SS2 June 2021


Maria VLACHADI (1) 

University of Nicosia-Cyprus

Georgia KOUFIOTI (2)

Mediterranean Shipping Company Greece

Athanasios KOUNIOS (3)

Mediterranean Shipping Company Greece


Abstract: As far as the social transformation and new construction are concerned, from 2009 to 2015, the primary issue is the actions and preferences of immigrants themselves concerning the pressures of unemployment and the financial crisis of foreign households, as well as the emerging trends in repatriation and return or relocation within the country. The ongoing escalation of the refugee crisis is inextricably linked to and compounded by the phenomenon of excess economic migration, rendering them indistinguishable in terms of categorization and management in most circumstances. The EU refugee crisis has been transformed into a series of inextricably linked crises. In particular, those related to the security of its external borders, its task serving as the main pillar of its life the unity, as frictions within Europe have developed to break up and exacerbate nationalism, humanitarianism, both in the host countries (mainly Greece) and in the interim, where the handling of refugees and those who have been temporarily in their territories is intended to prevent their entry. Therefore, it is clear that the management effectiveness of each crisis is and should be the core of policies to optimize procedures.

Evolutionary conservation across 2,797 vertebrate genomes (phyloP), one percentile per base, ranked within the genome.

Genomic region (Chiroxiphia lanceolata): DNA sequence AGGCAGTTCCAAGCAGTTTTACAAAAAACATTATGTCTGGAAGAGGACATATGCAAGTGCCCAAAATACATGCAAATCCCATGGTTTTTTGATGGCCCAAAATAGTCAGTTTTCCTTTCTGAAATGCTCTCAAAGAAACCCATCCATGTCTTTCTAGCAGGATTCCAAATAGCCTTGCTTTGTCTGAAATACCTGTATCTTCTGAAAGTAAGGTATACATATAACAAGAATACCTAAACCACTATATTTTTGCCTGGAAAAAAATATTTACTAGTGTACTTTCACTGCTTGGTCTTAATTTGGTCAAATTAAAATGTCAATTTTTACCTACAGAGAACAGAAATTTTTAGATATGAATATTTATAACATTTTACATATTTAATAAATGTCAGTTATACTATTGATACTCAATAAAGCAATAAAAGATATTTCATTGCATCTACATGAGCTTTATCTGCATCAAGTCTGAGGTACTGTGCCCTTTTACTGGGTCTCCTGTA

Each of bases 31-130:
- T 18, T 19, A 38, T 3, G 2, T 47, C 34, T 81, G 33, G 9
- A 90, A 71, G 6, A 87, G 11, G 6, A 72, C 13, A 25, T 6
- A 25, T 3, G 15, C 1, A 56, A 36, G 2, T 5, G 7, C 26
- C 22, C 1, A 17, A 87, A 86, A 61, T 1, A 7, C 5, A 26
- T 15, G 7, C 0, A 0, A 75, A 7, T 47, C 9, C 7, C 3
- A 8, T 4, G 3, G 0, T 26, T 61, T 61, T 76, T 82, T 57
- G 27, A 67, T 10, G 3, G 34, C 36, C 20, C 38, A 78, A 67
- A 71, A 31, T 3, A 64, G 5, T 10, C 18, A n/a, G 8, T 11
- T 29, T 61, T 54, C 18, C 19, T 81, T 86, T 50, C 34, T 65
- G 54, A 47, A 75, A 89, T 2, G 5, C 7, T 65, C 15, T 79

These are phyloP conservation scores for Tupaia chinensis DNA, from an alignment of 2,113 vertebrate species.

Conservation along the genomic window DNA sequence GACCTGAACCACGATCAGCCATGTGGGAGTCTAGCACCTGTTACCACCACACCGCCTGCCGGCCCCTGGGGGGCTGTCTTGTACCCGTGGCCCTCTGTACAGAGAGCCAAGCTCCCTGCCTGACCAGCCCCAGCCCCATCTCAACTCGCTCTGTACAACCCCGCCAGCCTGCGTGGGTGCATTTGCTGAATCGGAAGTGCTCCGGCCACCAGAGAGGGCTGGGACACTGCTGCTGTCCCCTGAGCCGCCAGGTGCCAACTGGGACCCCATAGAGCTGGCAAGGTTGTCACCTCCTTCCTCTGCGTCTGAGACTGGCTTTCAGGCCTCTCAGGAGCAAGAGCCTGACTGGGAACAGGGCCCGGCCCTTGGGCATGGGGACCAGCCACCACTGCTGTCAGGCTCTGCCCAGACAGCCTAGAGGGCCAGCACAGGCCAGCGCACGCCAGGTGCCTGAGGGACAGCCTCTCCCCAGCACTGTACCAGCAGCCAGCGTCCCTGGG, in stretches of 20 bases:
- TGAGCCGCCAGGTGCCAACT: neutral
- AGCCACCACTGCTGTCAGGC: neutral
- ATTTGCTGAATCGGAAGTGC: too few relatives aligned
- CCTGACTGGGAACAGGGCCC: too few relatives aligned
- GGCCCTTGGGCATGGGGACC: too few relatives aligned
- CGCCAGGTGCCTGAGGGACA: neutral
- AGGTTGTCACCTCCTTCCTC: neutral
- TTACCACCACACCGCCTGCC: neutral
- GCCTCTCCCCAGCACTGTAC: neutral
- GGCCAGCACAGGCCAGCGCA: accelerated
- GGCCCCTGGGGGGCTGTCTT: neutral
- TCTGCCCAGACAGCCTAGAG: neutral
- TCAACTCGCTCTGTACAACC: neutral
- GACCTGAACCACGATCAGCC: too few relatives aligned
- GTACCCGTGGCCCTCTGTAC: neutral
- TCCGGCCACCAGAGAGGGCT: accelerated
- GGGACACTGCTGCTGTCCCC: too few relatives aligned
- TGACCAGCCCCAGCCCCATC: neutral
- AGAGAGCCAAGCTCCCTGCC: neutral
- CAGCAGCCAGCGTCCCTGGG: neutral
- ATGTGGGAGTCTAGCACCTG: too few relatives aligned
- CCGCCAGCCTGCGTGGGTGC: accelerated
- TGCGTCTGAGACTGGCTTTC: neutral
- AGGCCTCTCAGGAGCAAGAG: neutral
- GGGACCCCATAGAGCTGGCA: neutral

Keywords: Leadership; crisis policies; social transformation; migration flows; managerial and administrative structures
Contact details of the authors: E-mail:
Institutional affiliation of the authors: (1) University of Nicosia-Cyprus, University of Thessaly 

(2) Mediterranean Shipping Company Greece

(3) Mediterranean Shipping Company Greece

Institutions address: 46 Makedonitissas Avenue, CY-2417, P.O. Box 24005, CY-1700, NICOSIA, Cyprus,, +357 22 841500 

Papasiopoulou 2-4, Lamia, P.O.Box 35100, +22310 66900



1. Introduction